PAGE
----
A limited number of studies have been performed to investigate non-electrical methods of stimulation to activate the parasympathetic activity through the auricular branch of the vagus nerve. Recently, Boehmer et al. [15] reported that acupuncture at the cymba concha can alter autonomic balance in favor of vagal tone in healthy individuals. Acupuncture at the region innervated by the auricular vagus nerve induced decreased HR and increased SDNN without changes in power spectral density parameters such as HF and LF, which is generally consistent with the results of the current study. Acupuncture at the auricular branch of the vagus nerve might increase the activity of the nucleus tractus solitarius projecting to the vagal efferent neurons of the nucleus ambiguous and dorsal motor nucleus in the medulla oblongata, consequently resulting in the activation of the parasympathetic nervous system. In addition, a pilot study outlined the anti-inflammatory effects of vibrotactile stimulation on the cymba concha in healthy individuals and patients with rheumatoid arthritis [31]. In this study, vibrotactile stimulation reduced the levels of pro-inflammatory cytokines, including tumor necrosis factor, interleukin 1 beta, and interleukin 6, in healthy individuals and decreased disease activity and pain severity in patients with rheumatoid arthritis. The anatomical basis of auricular VNS has been provided by preclinical studies using tracing techniques in rats, dogs, cats, and human cadaver studies [32-35]. The auricular tactile stimulation in the present study may activate the auricular vagus nerve, similarly to acupuncture or vibrotactile stimulation, resulting in indirect enhancement of parasympathetic activity, which should be demonstrated in further preclinical or clinical studies.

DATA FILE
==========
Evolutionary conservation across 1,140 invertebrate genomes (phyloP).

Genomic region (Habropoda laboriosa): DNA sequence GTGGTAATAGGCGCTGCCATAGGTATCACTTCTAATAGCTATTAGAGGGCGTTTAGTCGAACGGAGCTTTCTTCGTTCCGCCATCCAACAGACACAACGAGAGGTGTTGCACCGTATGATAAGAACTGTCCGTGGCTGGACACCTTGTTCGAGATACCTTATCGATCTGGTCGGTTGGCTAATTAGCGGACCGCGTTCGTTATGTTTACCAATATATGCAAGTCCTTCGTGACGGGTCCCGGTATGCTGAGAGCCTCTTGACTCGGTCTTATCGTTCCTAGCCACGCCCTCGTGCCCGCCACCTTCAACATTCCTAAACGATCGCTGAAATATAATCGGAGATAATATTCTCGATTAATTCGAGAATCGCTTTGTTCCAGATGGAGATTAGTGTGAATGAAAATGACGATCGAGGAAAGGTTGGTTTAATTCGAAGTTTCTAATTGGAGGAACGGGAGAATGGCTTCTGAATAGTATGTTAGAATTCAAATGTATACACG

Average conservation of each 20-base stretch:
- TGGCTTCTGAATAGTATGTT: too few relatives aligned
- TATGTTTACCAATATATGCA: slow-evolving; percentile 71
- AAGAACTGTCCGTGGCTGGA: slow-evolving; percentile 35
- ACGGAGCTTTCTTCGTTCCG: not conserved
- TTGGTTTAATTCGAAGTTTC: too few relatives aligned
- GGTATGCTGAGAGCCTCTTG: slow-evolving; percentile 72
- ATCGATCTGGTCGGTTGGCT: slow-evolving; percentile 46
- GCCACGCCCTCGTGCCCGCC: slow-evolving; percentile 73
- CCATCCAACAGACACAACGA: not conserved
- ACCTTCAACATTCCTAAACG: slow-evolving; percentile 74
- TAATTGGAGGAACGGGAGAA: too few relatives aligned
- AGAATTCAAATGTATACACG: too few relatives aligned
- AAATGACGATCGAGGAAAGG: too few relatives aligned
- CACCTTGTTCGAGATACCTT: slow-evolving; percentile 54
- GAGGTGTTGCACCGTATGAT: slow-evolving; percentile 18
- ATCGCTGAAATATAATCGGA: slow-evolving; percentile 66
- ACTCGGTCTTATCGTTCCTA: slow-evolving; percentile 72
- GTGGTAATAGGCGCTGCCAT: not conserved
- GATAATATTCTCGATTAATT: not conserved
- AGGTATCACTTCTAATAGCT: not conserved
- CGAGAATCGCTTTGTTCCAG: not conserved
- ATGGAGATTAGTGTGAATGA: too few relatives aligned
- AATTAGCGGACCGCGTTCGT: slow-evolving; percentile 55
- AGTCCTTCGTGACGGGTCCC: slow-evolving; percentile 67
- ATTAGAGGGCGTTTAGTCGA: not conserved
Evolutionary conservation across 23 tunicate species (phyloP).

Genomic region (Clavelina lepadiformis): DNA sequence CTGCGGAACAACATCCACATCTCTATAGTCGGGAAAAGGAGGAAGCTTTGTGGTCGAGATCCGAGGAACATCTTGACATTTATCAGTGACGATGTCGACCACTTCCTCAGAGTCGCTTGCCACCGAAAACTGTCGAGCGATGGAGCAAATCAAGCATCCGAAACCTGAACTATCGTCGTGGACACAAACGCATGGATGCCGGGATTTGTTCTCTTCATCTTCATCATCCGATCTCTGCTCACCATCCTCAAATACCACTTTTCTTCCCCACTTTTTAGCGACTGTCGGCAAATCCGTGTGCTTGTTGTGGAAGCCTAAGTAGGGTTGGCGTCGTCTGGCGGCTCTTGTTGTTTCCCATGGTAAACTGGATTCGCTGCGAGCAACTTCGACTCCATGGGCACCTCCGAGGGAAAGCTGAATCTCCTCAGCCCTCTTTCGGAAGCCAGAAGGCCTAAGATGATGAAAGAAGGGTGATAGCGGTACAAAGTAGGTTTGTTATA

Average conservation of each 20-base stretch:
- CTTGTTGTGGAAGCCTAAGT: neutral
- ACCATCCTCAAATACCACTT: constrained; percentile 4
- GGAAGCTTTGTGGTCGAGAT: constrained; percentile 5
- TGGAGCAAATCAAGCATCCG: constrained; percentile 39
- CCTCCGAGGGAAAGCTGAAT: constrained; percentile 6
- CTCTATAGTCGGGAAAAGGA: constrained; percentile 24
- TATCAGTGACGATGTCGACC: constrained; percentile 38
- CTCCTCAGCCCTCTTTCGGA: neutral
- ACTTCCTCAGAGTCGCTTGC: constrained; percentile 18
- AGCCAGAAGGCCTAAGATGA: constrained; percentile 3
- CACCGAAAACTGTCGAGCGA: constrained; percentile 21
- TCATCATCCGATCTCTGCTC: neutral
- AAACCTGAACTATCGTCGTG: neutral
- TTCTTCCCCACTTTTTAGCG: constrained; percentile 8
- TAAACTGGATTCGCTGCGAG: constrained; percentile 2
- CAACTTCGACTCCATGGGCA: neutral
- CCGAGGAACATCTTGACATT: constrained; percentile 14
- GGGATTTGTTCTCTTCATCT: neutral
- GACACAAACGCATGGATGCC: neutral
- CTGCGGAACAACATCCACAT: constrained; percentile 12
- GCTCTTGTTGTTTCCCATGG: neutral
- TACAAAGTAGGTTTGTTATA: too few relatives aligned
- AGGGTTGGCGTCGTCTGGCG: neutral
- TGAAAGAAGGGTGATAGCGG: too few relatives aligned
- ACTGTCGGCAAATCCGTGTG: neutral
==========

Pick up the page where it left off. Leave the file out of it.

There are few studies that have explored auricular tactile stimulation to modulate parasympathetic activity via the vagus nerve, as opposed to transcutaneous electrical stimulation, which has shown promising results for clinical purposes in diverse diseases. However, there have been several studies that compared the effects of tactile and transcutaneous electrical stimulation on the peripheral and central nervous systems. The neurophysiological studies on healthy participants reported that sensory nerve action potentials from the sural and medial nerves were evoked by both tactile stimulation (using a servomotor controlled probe) and transcutaneous electrical stimulation at the peripheral regions of the limbs including dorsolateral side of the foot and the tip of the third digit [19,36]. In these studies, the peak-to-peak amplitude of the sensory nerve action potentials in tactile stimulation was approximately 5%–10% of that in supramaximal electrical stimulation. Another experimental study on neurohormonal activation in a rat model showed that tactile stimulation at the glans penis and transcutaneous electrical stimulation of the dorsal penile nerve similarly excited approximately 60% of oxytocin releasing cells in the supraoptic nucleus of the central nervous system [37]. Furthermore, an investigation of healthy individuals using functional magnetic resonance imaging also indicated that tactile stimulation with a soft brush at the index finger activated cortical activity in brain regions anatomically equivalent to those activated by transcutaneous electrical stimulation [20]. The level of electrical intensity was set above the motor threshold, and there was consequent activation of brain regions, including the primary and secondary sensorimotor cortex, insula, parietal operculum, and posterior parietal cortices. The results of the aforementioned studies suggest that tactile stimulation on the specific regions of the body may activate the cutaneous branch of the peripheral nerve and related brain regions, although the effect of tactile stimulation might be less than that of transcutaneous electrical stimulation. Further research is warranted to investigate the potential clinical significance and optimal parameters for tactile stimulation of the auricular vagus nerve to modulate parasympathetic activity for clinical applications.